If Freddy Galvis was ready, Philadelphia wouldn’t pursue Rollins as aggressively as they are expected, but the 22-year-old Venezuelan defensive wiz in their farm system needs a couple more years of seasoning on the farm. Scouts say his offense needs some work.

Team: Phillies. Contract: three years, worth $30 million, with a fourth-year team option worth $13 million.

9. Carlos Beltran

The Red Sox and Phillies need to retain their free-agents, and so do the San Francisco Giants. Though he didn’t lead them to the postseason, Beltran is the bat the Giants desperately needed. He had a bounce-back 2011 season after 2009 and 2010 were injury-riddled, clubbing 22 homers, driving in 84 rbi’s, and batting an even .300. He hit .323 in 44 games with San Francisco, doing everything he could to solidify the middle of the lineup.

Unless they want to throw the book at either Prince Fielder, Pujols, or Jose Reyes, Beltran is the best option. And he’s probably the only guy of the four who can be had for under $15 million annually. He missed 81 games in 2009, 98 games in 2010, and 20 games in 2011, but despite his struggle to stay healthy there is a lot left in Beltran’s bat.

The Giants will get Buster Posey back and healthy for 2012, and pairing his bat with Beltran’s would give San Francisco the one-two punch they need to help an excellent pitching staff. Beltran will be 35 in April, but he’s a lucrative risk worth taking.

Team: Giants. Contract: two years, worth $27 million.

10. Michael Cuddyer

San Francisco could decide to go after Cuddyer and not be worse off. The former Minnesota Twin has been underrated his entire career, overshadowed by Torri Hunter and then the tandem of Joe Mauer and Justin Morneau.

The 32-year-old Cuddyer has never hit above .300, or .290, for that matter. He’s never had over 170 hits in a season, either. He has been a consistent offensive force, though, with the ability to hit 20 homers, drive in 80 runs, shoot balls into the gap, bat .280 with a respectable on-base percentage, and play a solid outfield. He isn’t going to wow whomever he plays for, but he will quietly be a dependable option.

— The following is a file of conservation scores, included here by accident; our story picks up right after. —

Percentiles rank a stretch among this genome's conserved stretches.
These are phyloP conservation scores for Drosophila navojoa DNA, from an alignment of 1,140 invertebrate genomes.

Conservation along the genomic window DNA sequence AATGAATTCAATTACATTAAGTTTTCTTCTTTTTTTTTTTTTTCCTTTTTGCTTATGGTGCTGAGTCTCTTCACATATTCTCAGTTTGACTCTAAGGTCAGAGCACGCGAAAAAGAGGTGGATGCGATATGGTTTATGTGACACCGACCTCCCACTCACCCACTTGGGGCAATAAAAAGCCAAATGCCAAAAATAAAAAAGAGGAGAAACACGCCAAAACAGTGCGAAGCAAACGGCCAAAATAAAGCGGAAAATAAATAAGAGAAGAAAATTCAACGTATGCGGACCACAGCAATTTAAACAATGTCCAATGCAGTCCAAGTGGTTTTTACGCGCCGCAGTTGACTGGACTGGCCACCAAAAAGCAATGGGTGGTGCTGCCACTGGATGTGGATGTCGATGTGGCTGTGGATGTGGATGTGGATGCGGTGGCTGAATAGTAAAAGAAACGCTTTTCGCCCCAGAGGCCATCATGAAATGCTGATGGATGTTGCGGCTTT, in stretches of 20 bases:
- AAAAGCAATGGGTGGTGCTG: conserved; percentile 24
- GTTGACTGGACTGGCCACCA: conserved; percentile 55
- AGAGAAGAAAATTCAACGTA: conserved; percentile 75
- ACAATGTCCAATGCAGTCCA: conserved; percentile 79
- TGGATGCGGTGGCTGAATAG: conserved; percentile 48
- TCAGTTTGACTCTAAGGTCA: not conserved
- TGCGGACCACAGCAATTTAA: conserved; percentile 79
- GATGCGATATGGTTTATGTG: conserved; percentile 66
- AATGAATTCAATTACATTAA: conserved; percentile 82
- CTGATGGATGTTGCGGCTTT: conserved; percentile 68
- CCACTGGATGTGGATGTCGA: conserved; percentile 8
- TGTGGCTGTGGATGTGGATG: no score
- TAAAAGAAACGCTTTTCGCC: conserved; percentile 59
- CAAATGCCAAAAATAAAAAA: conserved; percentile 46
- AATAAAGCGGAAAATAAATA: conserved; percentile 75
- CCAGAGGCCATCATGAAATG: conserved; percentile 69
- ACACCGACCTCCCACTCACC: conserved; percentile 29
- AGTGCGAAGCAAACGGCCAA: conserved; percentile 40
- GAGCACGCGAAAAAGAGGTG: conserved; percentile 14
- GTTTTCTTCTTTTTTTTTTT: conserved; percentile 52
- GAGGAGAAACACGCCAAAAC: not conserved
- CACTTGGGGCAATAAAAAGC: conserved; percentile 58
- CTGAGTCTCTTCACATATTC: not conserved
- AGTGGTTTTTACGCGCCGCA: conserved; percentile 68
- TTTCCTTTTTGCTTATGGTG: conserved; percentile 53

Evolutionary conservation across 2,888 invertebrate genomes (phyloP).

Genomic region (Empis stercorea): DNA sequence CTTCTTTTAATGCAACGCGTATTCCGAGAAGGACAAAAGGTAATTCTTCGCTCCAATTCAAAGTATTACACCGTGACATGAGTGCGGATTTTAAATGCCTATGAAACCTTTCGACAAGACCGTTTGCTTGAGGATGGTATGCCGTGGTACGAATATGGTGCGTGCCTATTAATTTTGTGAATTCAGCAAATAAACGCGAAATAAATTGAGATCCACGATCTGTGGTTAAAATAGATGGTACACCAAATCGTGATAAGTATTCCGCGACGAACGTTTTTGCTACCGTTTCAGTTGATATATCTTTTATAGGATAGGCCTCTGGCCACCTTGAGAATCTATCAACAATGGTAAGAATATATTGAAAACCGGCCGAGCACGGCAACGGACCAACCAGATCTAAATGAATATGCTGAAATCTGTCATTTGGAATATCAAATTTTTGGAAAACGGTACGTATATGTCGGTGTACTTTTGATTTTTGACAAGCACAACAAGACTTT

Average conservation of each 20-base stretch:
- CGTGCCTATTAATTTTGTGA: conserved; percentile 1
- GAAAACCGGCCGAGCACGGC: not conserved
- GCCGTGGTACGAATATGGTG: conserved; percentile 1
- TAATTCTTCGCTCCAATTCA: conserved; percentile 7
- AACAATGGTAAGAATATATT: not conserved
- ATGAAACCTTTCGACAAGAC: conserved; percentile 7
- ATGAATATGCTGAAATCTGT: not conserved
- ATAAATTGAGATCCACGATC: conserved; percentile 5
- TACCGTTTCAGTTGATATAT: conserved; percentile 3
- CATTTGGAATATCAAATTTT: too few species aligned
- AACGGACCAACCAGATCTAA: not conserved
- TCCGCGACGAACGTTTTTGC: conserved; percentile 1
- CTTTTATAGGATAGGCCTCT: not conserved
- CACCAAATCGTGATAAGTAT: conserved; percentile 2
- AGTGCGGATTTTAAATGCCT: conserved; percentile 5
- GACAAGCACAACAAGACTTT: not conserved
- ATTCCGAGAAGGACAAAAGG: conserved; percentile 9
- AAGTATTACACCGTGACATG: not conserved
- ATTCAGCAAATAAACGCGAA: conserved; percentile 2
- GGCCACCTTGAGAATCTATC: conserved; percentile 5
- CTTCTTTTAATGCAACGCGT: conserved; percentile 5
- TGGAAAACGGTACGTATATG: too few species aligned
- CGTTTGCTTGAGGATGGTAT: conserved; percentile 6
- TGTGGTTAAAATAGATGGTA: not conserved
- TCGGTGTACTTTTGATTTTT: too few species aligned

He missed 25 games due to injury in 2011 but still managed to score 70 runs, hit 20 homers, drive in 70 rbi’s, and bat .284. In 2009 and 2010 he scored 93 runs, and if healthy there is no reason to believe he can’t be as productive.

Plenty of teams need a corner outfielder with pop. The Philadelphia Phillies are said to be aggressively pursuing him. The Boston Red Sox, with J.D. Drew gone and Josh Reddick potentially not ready for a full-time job, may be in the hunt as well. The Twins would like to have him back.

With any luck, Minnesota will have Mauer and Morneau healthy next season. They just watched division rival Detroit make it to the American League Championship Series. The American League Central will be very competitive next season, with the Tigers, White Sox, and Indians all expected to contend. The Twins, which lost 99 games to finish dead last in the division, need to be very aggressive this offseason. They can start off on the right foot by keeping Cuddyer.

Team: Twins. Contract: three years, worth $30 million.